Can Sleep Apnea Lead to Heart Disease?
Heart disease is the number one cause of death in the United States, claiming over 650,000 lives in 2019. There are many behaviors that increase the risk of heart disease including sedentary lifestyles, unhealthy diet, excessive alcohol consumption and more. However, there is one risk factor that often goes under-recognized – untreated Obstructive Sleep Apnea.
What is Sleep Apnea?
Obstructive Sleep Apnea or OSA is a disorder where the tissues in the back of the throat collapse during sleep cutting off airways. When this collapse happens, snoring generally occurs. snoring is the main symptom of sleep apnea and occurs in 57% of men and 40% of women. Due to the occlusion of the airway, the brain cannot get the air it needs. To prevent this, the brain wakes up the body, sometimes just slightly, to get air circulating again. This may happen one to two times a night, but in extreme cases can happen more than once every two minutes.
Sleep is when the body heals and the brain recovers and forms memories. When the body is frequently waking up, it cannot rest and recover. This leads to a host of side effects including an increased risk of heart disease.
Is Sleep Apnea and Heart Disease Related?
Unfortunately, untreated sleep apnea can be dangerous even if you believe you are relatively healthy. In fact, patients with sleep apnea are 2-4 times more likely to develop abnormal heart rhythms. Patients with sleep apnea are 140% more likely to have heart failure.
The pauses in breathing that occur during an apnea event put a huge strain on the cardiovascular system. OSA causes the body to release stress hormones at night which can lead to high blood pressure. Generally, your blood pressure decreases at night by as much as 20%. This is completely normal and allows the heart to recoup. Since the heart never receives a break during the day, it is vital for your health that your heart receives this break. However, when the body releases these stress hormones, your blood pressure does not have a chance to drop, and your heart is put under strain for a longer period of time. This increased strain can eventually lead to heart disease.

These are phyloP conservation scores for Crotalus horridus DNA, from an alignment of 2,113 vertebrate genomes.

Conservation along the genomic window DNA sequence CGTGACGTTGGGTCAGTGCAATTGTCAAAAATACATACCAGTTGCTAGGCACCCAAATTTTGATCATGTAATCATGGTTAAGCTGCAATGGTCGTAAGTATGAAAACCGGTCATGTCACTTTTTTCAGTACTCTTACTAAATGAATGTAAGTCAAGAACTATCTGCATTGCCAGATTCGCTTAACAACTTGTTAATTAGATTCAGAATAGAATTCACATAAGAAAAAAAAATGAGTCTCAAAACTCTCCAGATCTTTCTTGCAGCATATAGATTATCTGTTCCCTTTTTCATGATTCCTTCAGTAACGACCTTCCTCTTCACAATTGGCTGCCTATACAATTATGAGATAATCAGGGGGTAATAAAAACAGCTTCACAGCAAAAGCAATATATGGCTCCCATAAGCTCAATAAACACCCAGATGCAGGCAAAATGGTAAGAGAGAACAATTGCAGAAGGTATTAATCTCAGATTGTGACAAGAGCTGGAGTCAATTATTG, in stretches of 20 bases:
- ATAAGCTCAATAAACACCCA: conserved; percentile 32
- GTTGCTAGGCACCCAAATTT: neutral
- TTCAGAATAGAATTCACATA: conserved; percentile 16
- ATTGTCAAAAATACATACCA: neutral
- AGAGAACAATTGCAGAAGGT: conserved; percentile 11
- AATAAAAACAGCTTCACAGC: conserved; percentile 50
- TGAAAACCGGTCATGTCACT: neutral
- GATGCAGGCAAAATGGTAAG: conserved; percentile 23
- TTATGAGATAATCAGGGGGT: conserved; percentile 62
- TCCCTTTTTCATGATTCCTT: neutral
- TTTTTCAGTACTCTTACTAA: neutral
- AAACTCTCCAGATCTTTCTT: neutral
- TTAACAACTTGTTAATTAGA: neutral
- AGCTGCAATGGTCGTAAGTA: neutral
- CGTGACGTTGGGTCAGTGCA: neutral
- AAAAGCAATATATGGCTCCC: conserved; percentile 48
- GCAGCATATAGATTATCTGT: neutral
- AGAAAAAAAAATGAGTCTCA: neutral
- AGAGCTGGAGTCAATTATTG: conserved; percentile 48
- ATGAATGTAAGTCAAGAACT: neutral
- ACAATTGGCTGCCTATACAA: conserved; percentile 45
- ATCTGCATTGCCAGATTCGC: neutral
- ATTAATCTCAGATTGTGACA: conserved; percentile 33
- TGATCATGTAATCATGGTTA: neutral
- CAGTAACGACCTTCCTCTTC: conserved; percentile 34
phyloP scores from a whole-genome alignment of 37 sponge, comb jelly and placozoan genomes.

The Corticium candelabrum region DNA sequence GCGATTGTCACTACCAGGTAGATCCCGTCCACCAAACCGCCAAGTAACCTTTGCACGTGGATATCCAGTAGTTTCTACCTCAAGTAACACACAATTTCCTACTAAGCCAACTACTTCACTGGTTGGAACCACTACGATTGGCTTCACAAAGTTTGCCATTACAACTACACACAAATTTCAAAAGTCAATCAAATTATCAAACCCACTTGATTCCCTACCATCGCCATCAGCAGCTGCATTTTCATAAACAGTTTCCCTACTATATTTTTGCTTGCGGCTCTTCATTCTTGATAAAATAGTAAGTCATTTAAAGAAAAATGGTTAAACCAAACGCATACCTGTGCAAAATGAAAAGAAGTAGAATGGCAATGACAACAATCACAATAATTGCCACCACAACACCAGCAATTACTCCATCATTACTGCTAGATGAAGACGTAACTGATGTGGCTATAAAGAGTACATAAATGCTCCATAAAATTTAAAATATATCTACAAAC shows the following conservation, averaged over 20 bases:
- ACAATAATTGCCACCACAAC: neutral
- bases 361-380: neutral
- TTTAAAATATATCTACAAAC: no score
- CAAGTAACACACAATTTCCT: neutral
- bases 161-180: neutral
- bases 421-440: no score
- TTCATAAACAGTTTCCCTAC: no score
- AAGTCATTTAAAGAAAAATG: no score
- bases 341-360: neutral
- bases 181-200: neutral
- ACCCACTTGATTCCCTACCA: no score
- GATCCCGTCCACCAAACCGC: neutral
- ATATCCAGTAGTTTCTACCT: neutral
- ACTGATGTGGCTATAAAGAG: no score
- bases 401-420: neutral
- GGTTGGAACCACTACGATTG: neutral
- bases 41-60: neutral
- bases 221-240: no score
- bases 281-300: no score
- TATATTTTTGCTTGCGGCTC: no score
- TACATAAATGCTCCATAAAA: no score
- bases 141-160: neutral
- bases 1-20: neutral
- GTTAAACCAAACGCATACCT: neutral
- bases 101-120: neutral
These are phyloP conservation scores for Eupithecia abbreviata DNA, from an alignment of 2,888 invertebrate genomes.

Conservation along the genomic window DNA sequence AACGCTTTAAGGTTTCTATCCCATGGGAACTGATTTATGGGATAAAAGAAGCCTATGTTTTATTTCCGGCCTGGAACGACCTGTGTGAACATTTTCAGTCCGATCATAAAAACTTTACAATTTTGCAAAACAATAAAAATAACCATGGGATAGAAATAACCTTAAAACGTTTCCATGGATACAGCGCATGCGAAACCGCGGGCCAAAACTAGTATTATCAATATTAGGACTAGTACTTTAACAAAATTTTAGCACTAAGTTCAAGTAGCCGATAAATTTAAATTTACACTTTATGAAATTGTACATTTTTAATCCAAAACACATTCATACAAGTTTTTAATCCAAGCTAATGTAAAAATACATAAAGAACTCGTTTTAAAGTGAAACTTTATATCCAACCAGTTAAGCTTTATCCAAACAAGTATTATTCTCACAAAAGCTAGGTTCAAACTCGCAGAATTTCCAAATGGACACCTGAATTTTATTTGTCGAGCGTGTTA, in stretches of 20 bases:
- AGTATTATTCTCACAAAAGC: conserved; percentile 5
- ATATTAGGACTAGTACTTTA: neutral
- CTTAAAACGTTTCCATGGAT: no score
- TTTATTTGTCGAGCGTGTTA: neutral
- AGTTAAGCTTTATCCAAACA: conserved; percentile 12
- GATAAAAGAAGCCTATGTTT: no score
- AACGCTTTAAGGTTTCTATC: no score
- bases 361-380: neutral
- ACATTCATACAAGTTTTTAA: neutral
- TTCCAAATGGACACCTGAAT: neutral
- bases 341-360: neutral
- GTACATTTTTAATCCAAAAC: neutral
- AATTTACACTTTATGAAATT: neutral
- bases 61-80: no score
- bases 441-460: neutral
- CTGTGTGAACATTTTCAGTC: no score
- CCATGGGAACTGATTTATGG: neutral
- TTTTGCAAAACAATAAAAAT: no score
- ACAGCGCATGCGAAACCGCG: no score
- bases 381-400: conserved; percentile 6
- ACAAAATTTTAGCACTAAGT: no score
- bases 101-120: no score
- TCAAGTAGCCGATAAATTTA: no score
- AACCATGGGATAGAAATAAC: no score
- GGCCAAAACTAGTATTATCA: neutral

Obesity is a contributing factor for heart disease and sleep apnea as well, However, even if obesity is not present, a patient is more likely to suffer from heart disease if they have sleep apnea. obesity also leads to poor sleep quality which can lead to weight gain which, in turn, increases the risk for heart disease. To help combat obesity, our office also offers weight loss programs. We are committed to our patient’s complete overall health and have numerous programs available.
What Should I Do If I Think I Have Obstructive Sleep Apnea?
If you think you may be at risk for sleep apnea or heart disease, we encourage you to take our sleep apnea screener. You can take it in under 15 minutes and will allow our doctors to quickly screen for your risk of OSA. These questions were developed by Cardiologists and are 92% accurate. This can be completed before any tests are done and is the perfect first step towards treating and preventing sleep apnea and heart disease.
If you have already taken a sleep screener or feel that you have some of these symptoms and would like to discuss your options, give us a call today. We will gladly walk you through the next steps and answer any questions you may have.